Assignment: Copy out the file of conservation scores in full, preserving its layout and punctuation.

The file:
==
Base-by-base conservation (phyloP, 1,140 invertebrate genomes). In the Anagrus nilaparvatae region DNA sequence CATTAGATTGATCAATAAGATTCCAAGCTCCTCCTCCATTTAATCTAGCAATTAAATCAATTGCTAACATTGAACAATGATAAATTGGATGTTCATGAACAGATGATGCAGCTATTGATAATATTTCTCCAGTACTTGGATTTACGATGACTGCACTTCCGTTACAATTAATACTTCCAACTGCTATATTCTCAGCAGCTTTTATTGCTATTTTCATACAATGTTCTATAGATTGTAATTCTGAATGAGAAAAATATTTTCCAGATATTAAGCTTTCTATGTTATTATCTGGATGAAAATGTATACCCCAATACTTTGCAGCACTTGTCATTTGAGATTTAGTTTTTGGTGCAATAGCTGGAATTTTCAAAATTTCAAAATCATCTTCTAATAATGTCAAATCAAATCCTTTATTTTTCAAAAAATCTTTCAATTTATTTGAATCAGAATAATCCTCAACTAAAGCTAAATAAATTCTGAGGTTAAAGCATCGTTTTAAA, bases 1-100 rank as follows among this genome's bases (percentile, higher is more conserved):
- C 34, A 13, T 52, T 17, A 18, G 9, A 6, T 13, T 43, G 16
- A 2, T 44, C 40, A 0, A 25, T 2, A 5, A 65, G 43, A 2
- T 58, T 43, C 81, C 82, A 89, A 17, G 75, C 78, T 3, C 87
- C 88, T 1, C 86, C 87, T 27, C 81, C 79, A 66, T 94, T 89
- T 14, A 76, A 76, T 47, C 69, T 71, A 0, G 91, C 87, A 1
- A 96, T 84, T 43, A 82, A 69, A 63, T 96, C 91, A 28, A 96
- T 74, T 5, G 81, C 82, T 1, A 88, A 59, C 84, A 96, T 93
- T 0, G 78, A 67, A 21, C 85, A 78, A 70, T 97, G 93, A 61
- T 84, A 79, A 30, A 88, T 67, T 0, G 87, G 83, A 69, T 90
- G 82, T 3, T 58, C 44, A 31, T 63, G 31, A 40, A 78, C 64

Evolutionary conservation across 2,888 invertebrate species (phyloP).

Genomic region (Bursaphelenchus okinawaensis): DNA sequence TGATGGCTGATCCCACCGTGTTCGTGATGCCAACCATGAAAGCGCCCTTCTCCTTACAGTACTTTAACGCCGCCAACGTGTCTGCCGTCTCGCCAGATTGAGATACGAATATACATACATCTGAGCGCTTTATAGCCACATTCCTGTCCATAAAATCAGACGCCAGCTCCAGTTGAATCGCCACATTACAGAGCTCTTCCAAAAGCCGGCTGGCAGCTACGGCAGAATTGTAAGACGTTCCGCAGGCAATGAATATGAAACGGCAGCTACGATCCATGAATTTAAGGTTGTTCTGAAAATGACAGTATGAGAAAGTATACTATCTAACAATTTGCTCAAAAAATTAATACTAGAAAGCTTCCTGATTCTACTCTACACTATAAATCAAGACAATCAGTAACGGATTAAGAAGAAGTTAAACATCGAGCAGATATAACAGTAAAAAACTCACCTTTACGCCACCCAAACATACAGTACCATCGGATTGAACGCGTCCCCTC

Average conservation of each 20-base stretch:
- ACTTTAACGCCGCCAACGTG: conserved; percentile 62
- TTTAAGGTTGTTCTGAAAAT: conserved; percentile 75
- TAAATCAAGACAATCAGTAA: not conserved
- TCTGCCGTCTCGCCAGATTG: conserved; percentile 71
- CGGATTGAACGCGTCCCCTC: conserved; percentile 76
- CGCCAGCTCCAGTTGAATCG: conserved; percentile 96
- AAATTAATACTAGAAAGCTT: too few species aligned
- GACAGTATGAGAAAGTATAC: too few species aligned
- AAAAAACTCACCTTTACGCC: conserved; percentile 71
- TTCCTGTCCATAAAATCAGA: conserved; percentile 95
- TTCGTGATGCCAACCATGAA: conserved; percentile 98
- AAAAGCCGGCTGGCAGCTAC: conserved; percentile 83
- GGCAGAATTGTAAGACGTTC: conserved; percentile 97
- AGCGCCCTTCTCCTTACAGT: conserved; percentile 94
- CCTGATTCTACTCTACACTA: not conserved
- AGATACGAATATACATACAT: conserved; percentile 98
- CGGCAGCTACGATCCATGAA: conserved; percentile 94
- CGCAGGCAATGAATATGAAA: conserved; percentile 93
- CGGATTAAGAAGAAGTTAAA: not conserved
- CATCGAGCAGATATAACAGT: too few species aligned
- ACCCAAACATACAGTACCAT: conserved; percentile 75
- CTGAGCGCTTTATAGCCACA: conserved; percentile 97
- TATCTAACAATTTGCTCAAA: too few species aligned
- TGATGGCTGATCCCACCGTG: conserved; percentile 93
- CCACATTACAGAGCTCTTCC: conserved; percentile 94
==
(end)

Base-by-base conservation (phyloP, 1,140 invertebrate genomes). In the Anagrus nilaparvatae region DNA sequence CATTAGATTGATCAATAAGATTCCAAGCTCCTCCTCCATTTAATCTAGCAATTAAATCAATTGCTAACATTGAACAATGATAAATTGGATGTTCATGAACAGATGATGCAGCTATTGATAATATTTCTCCAGTACTTGGATTTACGATGACTGCACTTCCGTTACAATTAATACTTCCAACTGCTATATTCTCAGCAGCTTTTATTGCTATTTTCATACAATGTTCTATAGATTGTAATTCTGAATGAGAAAAATATTTTCCAGATATTAAGCTTTCTATGTTATTATCTGGATGAAAATGTATACCCCAATACTTTGCAGCACTTGTCATTTGAGATTTAGTTTTTGGTGCAATAGCTGGAATTTTCAAAATTTCAAAATCATCTTCTAATAATGTCAAATCAAATCCTTTATTTTTCAAAAAATCTTTCAATTTATTTGAATCAGAATAATCCTCAACTAAAGCTAAATAAATTCTGAGGTTAAAGCATCGTTTTAAA, bases 1-100 rank as follows among this genome's bases (percentile, higher is more conserved):
- C 34, A 13, T 52, T 17, A 18, G 9, A 6, T 13, T 43, G 16
- A 2, T 44, C 40, A 0, A 25, T 2, A 5, A 65, G 43, A 2
- T 58, T 43, C 81, C 82, A 89, A 17, G 75, C 78, T 3, C 87
- C 88, T 1, C 86, C 87, T 27, C 81, C 79, A 66, T 94, T 89
- T 14, A 76, A 76, T 47, C 69, T 71, A 0, G 91, C 87, A 1
- A 96, T 84, T 43, A 82, A 69, A 63, T 96, C 91, A 28, A 96
- T 74, T 5, G 81, C 82, T 1, A 88, A 59, C 84, A 96, T 93
- T 0, G 78, A 67, A 21, C 85, A 78, A 70, T 97, G 93, A 61
- T 84, A 79, A 30, A 88, T 67, T 0, G 87, G 83, A 69, T 90
- G 82, T 3, T 58, C 44, A 31, T 63, G 31, A 40, A 78, C 64

Evolutionary conservation across 2,888 invertebrate species (phyloP).

Genomic region (Bursaphelenchus okinawaensis): DNA sequence TGATGGCTGATCCCACCGTGTTCGTGATGCCAACCATGAAAGCGCCCTTCTCCTTACAGTACTTTAACGCCGCCAACGTGTCTGCCGTCTCGCCAGATTGAGATACGAATATACATACATCTGAGCGCTTTATAGCCACATTCCTGTCCATAAAATCAGACGCCAGCTCCAGTTGAATCGCCACATTACAGAGCTCTTCCAAAAGCCGGCTGGCAGCTACGGCAGAATTGTAAGACGTTCCGCAGGCAATGAATATGAAACGGCAGCTACGATCCATGAATTTAAGGTTGTTCTGAAAATGACAGTATGAGAAAGTATACTATCTAACAATTTGCTCAAAAAATTAATACTAGAAAGCTTCCTGATTCTACTCTACACTATAAATCAAGACAATCAGTAACGGATTAAGAAGAAGTTAAACATCGAGCAGATATAACAGTAAAAAACTCACCTTTACGCCACCCAAACATACAGTACCATCGGATTGAACGCGTCCCCTC

Average conservation of each 20-base stretch:
- ACTTTAACGCCGCCAACGTG: conserved; percentile 62
- TTTAAGGTTGTTCTGAAAAT: conserved; percentile 75
- TAAATCAAGACAATCAGTAA: not conserved
- TCTGCCGTCTCGCCAGATTG: conserved; percentile 71
- CGGATTGAACGCGTCCCCTC: conserved; percentile 76
- CGCCAGCTCCAGTTGAATCG: conserved; percentile 96
- AAATTAATACTAGAAAGCTT: too few species aligned
- GACAGTATGAGAAAGTATAC: too few species aligned
- AAAAAACTCACCTTTACGCC: conserved; percentile 71
- TTCCTGTCCATAAAATCAGA: conserved; percentile 95
- TTCGTGATGCCAACCATGAA: conserved; percentile 98
- AAAAGCCGGCTGGCAGCTAC: conserved; percentile 83
- GGCAGAATTGTAAGACGTTC: conserved; percentile 97
- AGCGCCCTTCTCCTTACAGT: conserved; percentile 94
- CCTGATTCTACTCTACACTA: not conserved
- AGATACGAATATACATACAT: conserved; percentile 98
- CGGCAGCTACGATCCATGAA: conserved; percentile 94
- CGCAGGCAATGAATATGAAA: conserved; percentile 93
- CGGATTAAGAAGAAGTTAAA: not conserved
- CATCGAGCAGATATAACAGT: too few species aligned
- ACCCAAACATACAGTACCAT: conserved; percentile 75
- CTGAGCGCTTTATAGCCACA: conserved; percentile 97
- TATCTAACAATTTGCTCAAA: too few species aligned
- TGATGGCTGATCCCACCGTG: conserved; percentile 93
- CCACATTACAGAGCTCTTCC: conserved; percentile 94